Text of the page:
SOC 2: Cybersecurity by Accountants

Updated: Sep 20

Why is a cyber security standard issued by the AICPA and audited by accountants?

Some of our more inquisitive clients query why a security standard is issued and maintained by an accountancy body. What does the AICPA know about technology risk and security practices?


SOC 2: Cybersecurity by Accountants

As an accounting graduate lacking inspiration to be an accountant - I was glad to realise that joining an accounting firm didn’t mean I would be a “bean counter”. My role was in the Risk & Controls Solutions team as it was known at the time, before it was Risk Assurance Solutions, Third Party Assurance, Performance Assurance, Trust & Transparency.... I’m not even sure what the latest name is - but it’s not accounting!


A major role of accounting firms is signing off on the accuracy of company financial statements. That became reliant on IT systems, which required IT audits to be performed. Companies increasingly outsourcing IT or other material processes led to third-party assurance standards to save the need for multiple audits by different customers auditors. That approach and standard was called SAS 70. It was designed to be a form of auditor to auditor communication that would maintain Chinese walls between the audit firms but address the requirements for signing off the accuracy of financial statements.


It may have been a natural evolution, the lack of any better standards out there, or that it was just a good fit for broader user requirements, that led to the SAS 70 reports being used by non-auditors as well. It helped Boards, exec management, investors, regulators, and customers to know the systems and operations were secure, reliable and appropriately managed. It's now more commonly known as "SOC" reporting, for Service Organisation Control.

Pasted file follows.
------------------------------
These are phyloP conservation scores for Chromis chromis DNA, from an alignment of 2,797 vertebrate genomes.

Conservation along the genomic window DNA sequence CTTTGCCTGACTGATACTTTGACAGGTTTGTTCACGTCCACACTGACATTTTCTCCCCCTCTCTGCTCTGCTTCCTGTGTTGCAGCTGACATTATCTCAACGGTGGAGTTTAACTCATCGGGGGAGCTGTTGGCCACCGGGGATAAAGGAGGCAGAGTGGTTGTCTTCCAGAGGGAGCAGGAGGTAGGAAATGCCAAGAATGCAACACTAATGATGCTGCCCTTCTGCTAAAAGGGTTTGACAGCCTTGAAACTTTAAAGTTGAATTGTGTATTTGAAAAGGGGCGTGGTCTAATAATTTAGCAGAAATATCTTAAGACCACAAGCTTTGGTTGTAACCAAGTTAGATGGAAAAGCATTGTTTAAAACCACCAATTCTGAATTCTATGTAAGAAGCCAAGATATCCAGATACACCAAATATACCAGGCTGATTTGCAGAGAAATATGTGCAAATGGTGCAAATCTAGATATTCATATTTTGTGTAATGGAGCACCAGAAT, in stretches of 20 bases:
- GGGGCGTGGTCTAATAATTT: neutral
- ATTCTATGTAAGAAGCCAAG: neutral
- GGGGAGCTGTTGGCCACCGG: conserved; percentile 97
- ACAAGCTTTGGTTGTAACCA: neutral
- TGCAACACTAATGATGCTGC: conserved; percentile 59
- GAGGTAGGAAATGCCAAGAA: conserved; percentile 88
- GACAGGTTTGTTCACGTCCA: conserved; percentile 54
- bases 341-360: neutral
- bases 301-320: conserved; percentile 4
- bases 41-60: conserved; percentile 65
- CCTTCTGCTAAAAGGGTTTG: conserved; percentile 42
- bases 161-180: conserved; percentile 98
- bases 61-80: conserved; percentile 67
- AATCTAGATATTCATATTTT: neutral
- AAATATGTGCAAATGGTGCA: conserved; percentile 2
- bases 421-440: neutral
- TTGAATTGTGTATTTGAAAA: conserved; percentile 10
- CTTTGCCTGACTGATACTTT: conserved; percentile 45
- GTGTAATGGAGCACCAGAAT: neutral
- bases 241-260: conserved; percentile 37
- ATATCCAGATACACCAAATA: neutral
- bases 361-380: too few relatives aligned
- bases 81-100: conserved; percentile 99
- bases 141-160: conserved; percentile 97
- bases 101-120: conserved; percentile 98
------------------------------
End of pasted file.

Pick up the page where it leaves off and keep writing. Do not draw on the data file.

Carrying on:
During the earlier years of my career, there was a constant push and pull when we issued these reports. The standards and our approach was designed to communicate to other auditors, but we often knew that was not the real purpose or intention of our clients. The big taboo topic, was that some clients would use our reports in sales conversations. To demonstrate to prospective customers, their “gold standard” operations.


SAS 70 branched out into varying country-specific standards, some with more specific frameworks for each type of service provider. SSAE 16, ISAE/ASAE 3402, GS 007 and AAF 01/06. These became known as "SOC 1 reporting" in 2009, when "SOC 2 reporting" was introduced. More on this below.


Throughout the years, the strict nature of these standards and the high quality imposed by the issuing bodies and accountancies, has maintained a leading reputation and trust by users of these reports. Many other standards have been degraded by the flood opportunistic companies providing low cost (and perhaps lower quality), “certifications”. The barriers to becoming a chartered accountancy firm are much higher, which naturally prevents this flood of providers in the market.


So the reason the leading third party assurance standard for cyber security is issued by the AICPA - an accountancy body - is because it evolved from financial statement audits. The high quality audit approach has stood the test of time to provide the greatest value and peace of mind to end users of these reports.


This background also explains the difference between SOC 1 and SOC 2 reporting. SOC 1 remains focused on the financial reporting objectives from where these standards originated, while SOC 2 provided a new framework designed to meet broader end user requirements. Whether intended or not, SOC 2 is now a key “sales” report that demonstrates good security practices and simplifies the onboarding of enterprise customers. For anyone that’s worked at an enterprise business and knows the pain of trying to onboard any new service or product, you’ll understand why a four letter acronym that represents systems security and robust operations like “SOC 2” is incredibly helpful!!

SOC Reporting

Why is a security standard is issued and maintained by an accountancy body? What does the AICPA know about cybersecurity?